Liquid Liquid Haven’t Lost Their Edge

When Liquid Liquid take the stage at Madison Square Garden April 2 as the opening act for LCD Soundsystem’s last show, they will, at some point in their set, launch into a tune featuring the Most Famous Two-Note Bassline Ever. Whereupon some percentage of the crowd will bob their heads and think it’s really cool that these older guys are covering Grandmaster Flash’s “White Lines.”

Which will be ironic, because not only is “White Lines” not Grandmaster Flash’s song (it’s Melle Mel’s), but it won’t be “White Lines” at all, but rather Liquid Liquid’s own “Cavern.” The story of how “Cavern” became “White Lines” (resulting in the demise of two seminal New York labels, Sugar Hill Records and 99 Records) is one of the more fascinating tales in NYC musical history. But it’s only part of Liquid Liquid’s remarkable and still-evolving tale, with the long-dormant art-rock-punk-funk pioneers only recently emerging from hibernation to enjoy even more critical acclaim than the first time around.

Liquid Liquid’s first act virtually defined the early-’80s sound of downtown New York—that heroic era in nightlife history when you didn’t have to choose between going dancing and going to a rock show, because they were the same thing. Using a distinctive lineup of bass, marimba/percussion, drums, and vocals, the band’s sound mixed minimalist percussion, dubbed-out vocals, and punk-edged funk riffs. It reflected the cultural collision of the downtown scene, where the same crowd went to punk shows at CBGB’s, danced at discos like Paradise Garage, and stopped by the gallery openings of young graffiti artists. “There was a lot of crossover,” remembers vocalist Sal Principato. “Especially ’79, early ’80s, there was this sense of exploration and cross-pollination and experimentation, and you’re just getting all these influences from all these different directions.”

The band caught the ear of Ed Bahlman, who ran 99 Records out of his record shop at 99 MacDougal Street. Liquid Liquid quickly became something of a flagship act for the label, which also provided a home for ESG, Glenn Branca, and the Bush Tetras. “Now everybody calls us punk funk, and I guess that makes sense,” says Principato. “But I don’t know what we thought of ourselves—we thought of ourselves as a rock band, but making music to make you move by.”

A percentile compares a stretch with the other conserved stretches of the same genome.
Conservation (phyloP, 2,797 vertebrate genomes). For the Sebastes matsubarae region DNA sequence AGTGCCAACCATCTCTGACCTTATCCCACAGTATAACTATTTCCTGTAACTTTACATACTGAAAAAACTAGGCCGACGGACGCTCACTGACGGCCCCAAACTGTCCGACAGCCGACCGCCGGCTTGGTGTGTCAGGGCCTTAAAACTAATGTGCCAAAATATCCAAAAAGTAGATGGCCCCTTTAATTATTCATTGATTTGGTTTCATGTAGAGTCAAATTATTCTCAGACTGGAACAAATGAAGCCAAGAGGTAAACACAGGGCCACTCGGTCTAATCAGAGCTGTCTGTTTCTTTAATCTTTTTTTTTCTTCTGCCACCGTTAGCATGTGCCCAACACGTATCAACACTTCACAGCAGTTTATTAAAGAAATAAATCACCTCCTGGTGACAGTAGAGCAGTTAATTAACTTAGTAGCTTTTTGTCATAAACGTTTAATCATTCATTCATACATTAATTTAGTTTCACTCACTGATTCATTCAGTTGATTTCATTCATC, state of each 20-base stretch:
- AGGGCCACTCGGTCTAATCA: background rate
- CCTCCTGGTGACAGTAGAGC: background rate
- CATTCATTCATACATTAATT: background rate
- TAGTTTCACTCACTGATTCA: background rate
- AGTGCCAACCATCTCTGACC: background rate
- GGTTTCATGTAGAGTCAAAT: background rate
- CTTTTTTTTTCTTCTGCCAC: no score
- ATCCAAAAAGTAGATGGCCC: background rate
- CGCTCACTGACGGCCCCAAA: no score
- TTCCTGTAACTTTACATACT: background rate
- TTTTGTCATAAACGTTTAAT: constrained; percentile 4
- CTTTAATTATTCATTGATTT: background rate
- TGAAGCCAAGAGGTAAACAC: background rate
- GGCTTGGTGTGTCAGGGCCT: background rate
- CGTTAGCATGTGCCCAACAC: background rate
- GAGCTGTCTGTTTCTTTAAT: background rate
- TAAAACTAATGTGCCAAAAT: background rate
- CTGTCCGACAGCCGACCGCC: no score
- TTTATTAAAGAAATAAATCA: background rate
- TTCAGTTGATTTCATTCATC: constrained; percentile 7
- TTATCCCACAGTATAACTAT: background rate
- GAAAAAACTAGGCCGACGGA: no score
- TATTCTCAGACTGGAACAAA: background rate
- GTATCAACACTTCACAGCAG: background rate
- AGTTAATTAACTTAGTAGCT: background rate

The band recorded three EPs for 99; 1983’s Optimo was the last and the best. From the furious punk-samba of the title track to the snarling “Out,” this music today sounds astonishingly contemporary, a precursor to bands like the Rapture, !!!, and, not coincidentally, LCD Soundsystem themselves.

Optimo also had “Cavern,” which evolved, says bassist Richard McGuire, “like everything, out of a group jam.” Almost unfathomable in our era of corporate-controlled radio playlists and Balkanized nightlife scenes, the track, underpinned by McGuire’s minimalist-funk bassline, made Liquid Liquid favorites on black radio stations like WBLS, and got them regular gigs at discos like Paradise Garage and Danceteria. But within months of Optimo‘s release, WBLS and other stations began playing a new, almost identical track called “White Lines (Don’t Do It),” released by Bronx-based Sugar Hill Records. Credited to Melle Mel + Grandmaster (allegedly a ploy to trick record buyers into thinking it was a new Grandmaster Flash release), the record didn’t technically sample “Cavern,” instead featuring the Sugar Hill house band replaying it note-for-note, adding only Mel’s verses and the “Get higher, baby” bridge (while also turning Principato’s original “slip in and out of phenomena” vocal hook into the now-iconic hip-hop phrase “something like a phenomenon”).

Bahlman sued Sugar Hill as “White Lines,” whose writing credit listed only Melle Mel and Sugar Hill co-owner Sylvia Robinson, became a huge hit. Though he eventually won a lengthy court case and set an early precedent in the still poorly defined realm of sampling law, the results were disastrous for all involved. Sugar Hill declared bankruptcy rather than pay the ordered $600,000 settlement; faced with enormous legal costs and disillusioned with the music business, Bahlman folded 99 Records. McGuire left Liquid Liquid to pursue an art career, and the rest of the group disbanded after recording another 12-inch, Dig We Must, as a trio.

And that’s where the story would have ended, except that Duran Duran’s insipid “White Lines” cover in 1994 prodded Liquid Liquid to reissue their entire oeuvre as a joint Mo Wax/Grand Royal release in 1997. (“That’s when we realized, ‘OK, this shit isn’t going away,’ ” says Principato.) Which led to more interest in the group, triggering an on-again/off-again rebirth that first began in 2003 and has seen them play a handful of international dates, Late Night With Jimmy Fallon, and now, LCD Soundsystem’s MSG farewell.

It’s been a circuitous but beneficial route, as the guys now say that this extended second act—with set lists that mix reworked classics with new material—is musically their best. “The funny thing is,” says Principato, “that it seems to have taken us 30 years to really come to fully understand our own material, its strengths and vulnerabilities, and to proudly display both when we perform.”

Liquid Liquid will open for LCD Soundsystem March 28 and 29 at Terminal 5 and April 2 at Madison Square Garden

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